Access to Public Information, Defamation / Reputation
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The Dzerzhinsky District Court of St. Petersburg, Russia held that federal executive authorities must publish certain information, specified in a government decree, on the Internet. This case established that there is a constitutional right of access to information and declared that citizens have a right to access certain information on the Internet.
This analysis was contributed by Right2Info.org.
In 2005, a citizen of the Russian Federation, Yurij I. Vdovin, applied to the Court (1) to declare illegal the inaction of certain federal executive authorities that had not put information about their activities on the Internet, and (2) to order these federal authorities to create their own information resources (websites) as required by Government Decree No. 98 of 12 February 2003. This Decree required government and federal executive authorities to post information about their activities on various information platforms, including the Internet. The Decree specified the categories of information that had to be posted, the most important of which were the following:
Federal executive authorities argued that they were not obliged to post the requested information because the Law of 2006 on Access to Information, which required all governmental organs to have their own official websites, had not been adopted. The authorities also argued that they have published information online per Decree 98.
First the Court outlined the Russian law concerning the right to information. The Court declared that article 29 of the Russian Constitution guarantees the right to search, receive, share, produce, and disseminate information using any lawful means. The right to information is regulated by articles 12 and 13 of the Russian Federation Law on Information, Informatization and Protection of Information.
The Court then looked to Decree No. 98. It reiterated that although the Decree obliged federal executive organs to post information in a timely and regular manner, it did not impose an obligation on them to create their own websites (they could use websites of superior bodies instead).
However, the Court dismissed the federal executive authorities’ argument that they met obligations under Decree 98 as they regularly posted information about their activities in print publications, TV and radio, and online. The Court highlighted that some information was only shared on the “Consultant” and “Garant” platforms, which required a payment to access. Additionally, the authorities did not publish information on existing government websites in full, as mandated by Decree 98.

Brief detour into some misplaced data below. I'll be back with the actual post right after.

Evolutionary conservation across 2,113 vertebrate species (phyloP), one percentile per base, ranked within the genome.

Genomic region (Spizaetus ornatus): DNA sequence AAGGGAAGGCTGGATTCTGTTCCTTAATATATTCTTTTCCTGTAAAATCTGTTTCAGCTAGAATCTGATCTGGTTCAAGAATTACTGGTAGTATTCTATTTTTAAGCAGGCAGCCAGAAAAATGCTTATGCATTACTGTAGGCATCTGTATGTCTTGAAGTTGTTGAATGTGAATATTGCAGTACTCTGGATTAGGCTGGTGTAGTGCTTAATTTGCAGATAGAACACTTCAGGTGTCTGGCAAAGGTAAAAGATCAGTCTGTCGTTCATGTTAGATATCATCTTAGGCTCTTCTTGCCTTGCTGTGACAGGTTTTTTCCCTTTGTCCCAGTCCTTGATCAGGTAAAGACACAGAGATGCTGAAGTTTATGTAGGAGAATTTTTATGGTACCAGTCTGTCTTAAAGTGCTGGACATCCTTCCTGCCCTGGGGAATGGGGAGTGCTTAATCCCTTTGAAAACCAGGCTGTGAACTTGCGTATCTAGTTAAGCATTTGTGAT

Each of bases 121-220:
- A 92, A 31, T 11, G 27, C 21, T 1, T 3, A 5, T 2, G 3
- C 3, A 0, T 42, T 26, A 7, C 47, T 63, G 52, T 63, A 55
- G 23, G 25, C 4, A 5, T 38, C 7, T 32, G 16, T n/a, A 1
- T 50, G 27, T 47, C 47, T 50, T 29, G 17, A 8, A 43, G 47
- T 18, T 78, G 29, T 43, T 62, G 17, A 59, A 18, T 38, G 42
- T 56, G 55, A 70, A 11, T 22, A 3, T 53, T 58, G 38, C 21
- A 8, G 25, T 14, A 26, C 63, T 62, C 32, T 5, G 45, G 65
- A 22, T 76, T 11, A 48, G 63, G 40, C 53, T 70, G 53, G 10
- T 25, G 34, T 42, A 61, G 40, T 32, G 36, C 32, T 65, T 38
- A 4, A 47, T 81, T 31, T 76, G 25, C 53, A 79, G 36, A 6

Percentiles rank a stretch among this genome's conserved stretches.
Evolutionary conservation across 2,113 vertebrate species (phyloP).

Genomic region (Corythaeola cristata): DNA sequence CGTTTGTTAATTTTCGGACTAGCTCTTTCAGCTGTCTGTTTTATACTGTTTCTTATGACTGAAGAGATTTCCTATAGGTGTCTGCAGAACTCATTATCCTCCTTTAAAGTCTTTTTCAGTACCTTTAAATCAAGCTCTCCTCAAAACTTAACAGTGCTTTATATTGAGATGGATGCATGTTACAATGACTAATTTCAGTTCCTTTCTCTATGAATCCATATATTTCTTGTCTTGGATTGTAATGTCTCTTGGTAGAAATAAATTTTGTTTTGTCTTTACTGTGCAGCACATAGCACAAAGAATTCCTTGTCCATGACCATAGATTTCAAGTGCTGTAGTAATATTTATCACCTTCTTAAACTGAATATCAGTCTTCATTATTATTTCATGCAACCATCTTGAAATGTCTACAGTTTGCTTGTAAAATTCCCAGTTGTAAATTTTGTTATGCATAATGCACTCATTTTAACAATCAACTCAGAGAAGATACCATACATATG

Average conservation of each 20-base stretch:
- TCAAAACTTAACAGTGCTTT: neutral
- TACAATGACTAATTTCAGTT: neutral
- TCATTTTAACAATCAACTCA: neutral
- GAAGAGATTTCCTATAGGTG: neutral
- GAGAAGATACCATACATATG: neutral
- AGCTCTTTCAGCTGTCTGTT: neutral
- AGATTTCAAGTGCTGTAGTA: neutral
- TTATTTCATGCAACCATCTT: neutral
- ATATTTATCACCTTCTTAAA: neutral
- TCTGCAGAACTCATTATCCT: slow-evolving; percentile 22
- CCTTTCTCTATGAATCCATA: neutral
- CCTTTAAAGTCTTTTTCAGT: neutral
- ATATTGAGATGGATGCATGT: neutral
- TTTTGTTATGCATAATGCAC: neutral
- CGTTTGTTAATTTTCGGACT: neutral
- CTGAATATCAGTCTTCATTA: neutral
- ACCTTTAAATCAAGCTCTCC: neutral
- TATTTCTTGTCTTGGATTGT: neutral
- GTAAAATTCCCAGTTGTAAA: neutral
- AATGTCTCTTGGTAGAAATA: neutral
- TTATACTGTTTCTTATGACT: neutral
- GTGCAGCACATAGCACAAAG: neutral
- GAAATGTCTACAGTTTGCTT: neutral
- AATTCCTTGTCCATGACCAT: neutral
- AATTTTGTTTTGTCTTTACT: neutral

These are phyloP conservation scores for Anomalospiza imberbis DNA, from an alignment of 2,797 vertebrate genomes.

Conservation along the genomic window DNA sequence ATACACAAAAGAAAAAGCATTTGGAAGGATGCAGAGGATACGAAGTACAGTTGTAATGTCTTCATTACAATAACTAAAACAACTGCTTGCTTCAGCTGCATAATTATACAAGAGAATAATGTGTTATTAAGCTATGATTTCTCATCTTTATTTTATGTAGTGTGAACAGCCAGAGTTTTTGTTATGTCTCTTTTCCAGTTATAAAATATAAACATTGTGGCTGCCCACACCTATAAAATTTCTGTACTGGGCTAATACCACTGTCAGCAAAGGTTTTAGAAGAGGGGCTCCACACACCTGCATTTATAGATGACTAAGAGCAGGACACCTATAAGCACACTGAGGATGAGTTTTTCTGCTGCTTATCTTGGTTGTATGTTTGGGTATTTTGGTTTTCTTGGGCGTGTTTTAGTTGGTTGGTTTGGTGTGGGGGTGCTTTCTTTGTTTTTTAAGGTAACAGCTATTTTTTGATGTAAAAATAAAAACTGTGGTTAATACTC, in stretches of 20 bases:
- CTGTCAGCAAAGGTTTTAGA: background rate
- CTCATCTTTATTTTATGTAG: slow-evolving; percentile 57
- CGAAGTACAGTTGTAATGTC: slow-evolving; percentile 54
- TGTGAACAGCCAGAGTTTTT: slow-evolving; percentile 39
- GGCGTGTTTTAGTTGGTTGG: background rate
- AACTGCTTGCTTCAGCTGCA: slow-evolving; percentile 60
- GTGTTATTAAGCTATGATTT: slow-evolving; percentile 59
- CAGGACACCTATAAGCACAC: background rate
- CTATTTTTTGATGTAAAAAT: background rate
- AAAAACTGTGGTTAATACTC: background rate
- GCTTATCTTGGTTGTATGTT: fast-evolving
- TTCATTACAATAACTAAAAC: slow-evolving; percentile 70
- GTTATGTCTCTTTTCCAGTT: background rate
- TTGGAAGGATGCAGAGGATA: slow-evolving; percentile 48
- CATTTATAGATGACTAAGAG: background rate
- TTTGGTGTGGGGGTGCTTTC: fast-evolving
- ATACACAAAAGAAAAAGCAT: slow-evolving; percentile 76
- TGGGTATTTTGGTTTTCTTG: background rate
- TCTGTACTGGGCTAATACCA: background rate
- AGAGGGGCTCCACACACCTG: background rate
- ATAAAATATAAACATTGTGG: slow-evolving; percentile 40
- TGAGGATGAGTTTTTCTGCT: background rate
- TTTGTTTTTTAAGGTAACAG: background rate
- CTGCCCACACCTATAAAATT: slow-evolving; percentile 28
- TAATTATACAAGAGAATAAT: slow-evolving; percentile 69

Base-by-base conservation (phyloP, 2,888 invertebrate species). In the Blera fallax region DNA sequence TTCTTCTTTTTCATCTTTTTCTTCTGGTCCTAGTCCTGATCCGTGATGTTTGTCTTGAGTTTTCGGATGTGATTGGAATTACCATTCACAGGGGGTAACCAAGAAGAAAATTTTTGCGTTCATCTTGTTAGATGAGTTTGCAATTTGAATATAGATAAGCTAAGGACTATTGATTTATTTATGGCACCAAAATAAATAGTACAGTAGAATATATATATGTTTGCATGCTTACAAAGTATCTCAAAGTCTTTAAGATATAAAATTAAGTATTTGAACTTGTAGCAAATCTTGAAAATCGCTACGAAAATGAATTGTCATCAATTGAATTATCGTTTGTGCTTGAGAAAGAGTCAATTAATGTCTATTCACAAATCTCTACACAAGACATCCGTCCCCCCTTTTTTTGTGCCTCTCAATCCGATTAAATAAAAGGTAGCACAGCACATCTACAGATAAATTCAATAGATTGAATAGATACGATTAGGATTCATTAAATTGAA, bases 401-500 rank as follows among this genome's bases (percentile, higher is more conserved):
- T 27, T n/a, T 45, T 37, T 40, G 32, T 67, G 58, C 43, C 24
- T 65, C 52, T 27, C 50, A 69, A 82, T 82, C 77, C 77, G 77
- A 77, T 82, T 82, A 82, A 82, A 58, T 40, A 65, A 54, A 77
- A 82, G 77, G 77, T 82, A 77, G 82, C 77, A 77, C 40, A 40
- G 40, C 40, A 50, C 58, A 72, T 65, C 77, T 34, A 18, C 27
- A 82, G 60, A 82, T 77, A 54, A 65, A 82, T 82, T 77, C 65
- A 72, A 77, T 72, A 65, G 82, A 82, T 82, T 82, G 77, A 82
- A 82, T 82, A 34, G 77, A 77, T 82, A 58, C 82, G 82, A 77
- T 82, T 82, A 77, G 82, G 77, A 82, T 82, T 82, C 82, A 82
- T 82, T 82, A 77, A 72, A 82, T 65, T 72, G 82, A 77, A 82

According to the Court, the facts of the case established that the federal authorities arbitrarily selected information to publish online. This was in contradiction to the Decree, which obliged all federal agencies to publish information .
On the basis of the above, the Court ordered the Federal Protective Service (the only executive authority that did not have its own website at the time and did not use other governmental websites) to create a website and post all required information; and ordered the other federal authorities, that already had a website or used websites of superior bodies, to post all information specified in Government Decree No 98.
Decision Direction indicates whether the decision expands or contracts expression based on an analysis of the case.
This case not only established that there is a constitutional right of access to information but also declared that citizens have a right to access certain information on the Internet.
Global Perspective demonstrates how the court’s decision was influenced by standards from one or many regions.
Case significance refers to how influential the case is and how its significance changes over time.
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